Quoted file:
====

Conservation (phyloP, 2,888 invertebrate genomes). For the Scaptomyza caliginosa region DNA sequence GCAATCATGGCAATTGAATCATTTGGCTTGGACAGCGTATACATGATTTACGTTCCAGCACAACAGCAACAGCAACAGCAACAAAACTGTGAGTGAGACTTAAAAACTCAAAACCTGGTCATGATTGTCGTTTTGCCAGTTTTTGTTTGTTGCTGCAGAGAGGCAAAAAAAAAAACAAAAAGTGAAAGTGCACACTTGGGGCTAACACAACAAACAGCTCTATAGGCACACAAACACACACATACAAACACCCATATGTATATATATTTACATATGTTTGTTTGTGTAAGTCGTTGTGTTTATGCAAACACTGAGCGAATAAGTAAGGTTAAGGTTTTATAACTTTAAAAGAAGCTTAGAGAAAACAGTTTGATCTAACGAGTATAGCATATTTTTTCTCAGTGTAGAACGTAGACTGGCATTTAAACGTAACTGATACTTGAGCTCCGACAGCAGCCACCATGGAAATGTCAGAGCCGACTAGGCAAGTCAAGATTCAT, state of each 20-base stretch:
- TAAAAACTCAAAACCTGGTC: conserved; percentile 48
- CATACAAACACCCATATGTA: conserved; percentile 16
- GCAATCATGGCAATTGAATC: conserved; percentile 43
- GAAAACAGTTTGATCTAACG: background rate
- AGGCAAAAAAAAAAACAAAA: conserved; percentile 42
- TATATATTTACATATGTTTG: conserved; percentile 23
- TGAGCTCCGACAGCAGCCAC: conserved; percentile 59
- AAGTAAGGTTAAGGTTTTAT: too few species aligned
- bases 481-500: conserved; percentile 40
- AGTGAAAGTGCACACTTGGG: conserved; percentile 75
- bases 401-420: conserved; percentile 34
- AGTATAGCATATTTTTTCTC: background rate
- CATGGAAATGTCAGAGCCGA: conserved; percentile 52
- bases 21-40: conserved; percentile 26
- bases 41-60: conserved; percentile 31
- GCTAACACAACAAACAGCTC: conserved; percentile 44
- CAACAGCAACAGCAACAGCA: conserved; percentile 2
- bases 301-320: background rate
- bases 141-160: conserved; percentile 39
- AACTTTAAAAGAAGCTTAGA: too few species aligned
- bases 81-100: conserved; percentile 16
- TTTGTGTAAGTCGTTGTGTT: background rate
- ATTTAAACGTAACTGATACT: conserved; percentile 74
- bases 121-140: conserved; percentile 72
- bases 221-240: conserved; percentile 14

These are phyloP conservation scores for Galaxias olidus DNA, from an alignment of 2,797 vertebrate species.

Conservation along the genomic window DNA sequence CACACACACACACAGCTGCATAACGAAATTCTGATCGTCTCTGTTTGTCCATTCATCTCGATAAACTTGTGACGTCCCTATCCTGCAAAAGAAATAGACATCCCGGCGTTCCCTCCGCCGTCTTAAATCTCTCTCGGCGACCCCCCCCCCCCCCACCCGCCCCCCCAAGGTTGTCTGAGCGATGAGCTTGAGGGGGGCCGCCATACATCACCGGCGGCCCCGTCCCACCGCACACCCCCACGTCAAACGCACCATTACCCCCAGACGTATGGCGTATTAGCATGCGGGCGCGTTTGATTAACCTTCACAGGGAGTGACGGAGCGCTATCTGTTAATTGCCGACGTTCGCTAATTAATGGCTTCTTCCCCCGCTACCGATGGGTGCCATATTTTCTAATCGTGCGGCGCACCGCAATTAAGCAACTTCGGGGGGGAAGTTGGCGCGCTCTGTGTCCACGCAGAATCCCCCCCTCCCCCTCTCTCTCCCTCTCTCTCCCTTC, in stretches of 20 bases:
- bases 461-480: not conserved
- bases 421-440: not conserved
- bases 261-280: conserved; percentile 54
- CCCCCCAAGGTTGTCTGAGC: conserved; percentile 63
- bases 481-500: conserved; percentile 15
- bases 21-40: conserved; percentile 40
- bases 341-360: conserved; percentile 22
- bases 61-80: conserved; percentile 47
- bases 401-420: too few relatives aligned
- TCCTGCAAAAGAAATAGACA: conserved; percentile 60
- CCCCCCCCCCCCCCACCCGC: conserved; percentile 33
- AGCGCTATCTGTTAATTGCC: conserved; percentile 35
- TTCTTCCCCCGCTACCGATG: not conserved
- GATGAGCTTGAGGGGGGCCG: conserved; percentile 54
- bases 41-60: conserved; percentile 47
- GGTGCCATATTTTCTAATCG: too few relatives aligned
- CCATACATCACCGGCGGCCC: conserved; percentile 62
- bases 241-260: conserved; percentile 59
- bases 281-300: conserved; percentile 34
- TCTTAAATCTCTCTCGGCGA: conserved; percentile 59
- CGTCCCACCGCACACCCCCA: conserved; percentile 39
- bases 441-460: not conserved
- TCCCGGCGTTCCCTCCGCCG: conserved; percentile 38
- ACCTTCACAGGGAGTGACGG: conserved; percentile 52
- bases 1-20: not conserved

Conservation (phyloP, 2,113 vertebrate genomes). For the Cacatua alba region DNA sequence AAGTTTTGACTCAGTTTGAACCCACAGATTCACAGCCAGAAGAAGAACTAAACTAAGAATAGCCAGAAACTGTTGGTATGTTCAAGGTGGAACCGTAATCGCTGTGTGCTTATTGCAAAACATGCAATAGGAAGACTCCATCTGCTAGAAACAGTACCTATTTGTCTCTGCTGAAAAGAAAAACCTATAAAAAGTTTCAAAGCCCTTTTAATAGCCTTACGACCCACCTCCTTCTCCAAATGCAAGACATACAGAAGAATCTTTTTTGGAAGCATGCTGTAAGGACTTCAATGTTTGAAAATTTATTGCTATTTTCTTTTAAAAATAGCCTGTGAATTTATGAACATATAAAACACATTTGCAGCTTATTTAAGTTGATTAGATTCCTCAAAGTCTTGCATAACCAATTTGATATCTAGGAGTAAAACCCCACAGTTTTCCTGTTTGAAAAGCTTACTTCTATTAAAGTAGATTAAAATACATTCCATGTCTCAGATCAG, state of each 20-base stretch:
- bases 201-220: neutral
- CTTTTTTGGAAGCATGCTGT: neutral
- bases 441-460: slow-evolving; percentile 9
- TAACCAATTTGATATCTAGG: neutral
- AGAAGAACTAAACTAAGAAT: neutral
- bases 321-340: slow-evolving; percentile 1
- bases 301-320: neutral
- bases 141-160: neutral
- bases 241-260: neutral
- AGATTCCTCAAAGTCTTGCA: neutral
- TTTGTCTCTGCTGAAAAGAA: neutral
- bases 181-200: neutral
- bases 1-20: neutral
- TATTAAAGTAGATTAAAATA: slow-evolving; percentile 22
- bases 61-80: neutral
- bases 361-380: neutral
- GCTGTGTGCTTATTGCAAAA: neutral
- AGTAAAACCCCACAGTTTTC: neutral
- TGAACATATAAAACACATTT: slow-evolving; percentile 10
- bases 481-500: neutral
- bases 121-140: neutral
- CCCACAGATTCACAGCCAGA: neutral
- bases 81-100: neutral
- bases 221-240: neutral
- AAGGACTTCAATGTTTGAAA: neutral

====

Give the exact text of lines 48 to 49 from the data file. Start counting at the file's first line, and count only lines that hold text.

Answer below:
- TCTTAAATCTCTCTCGGCGA: conserved; percentile 59
- CGTCCCACCGCACACCCCCA: conserved; percentile 39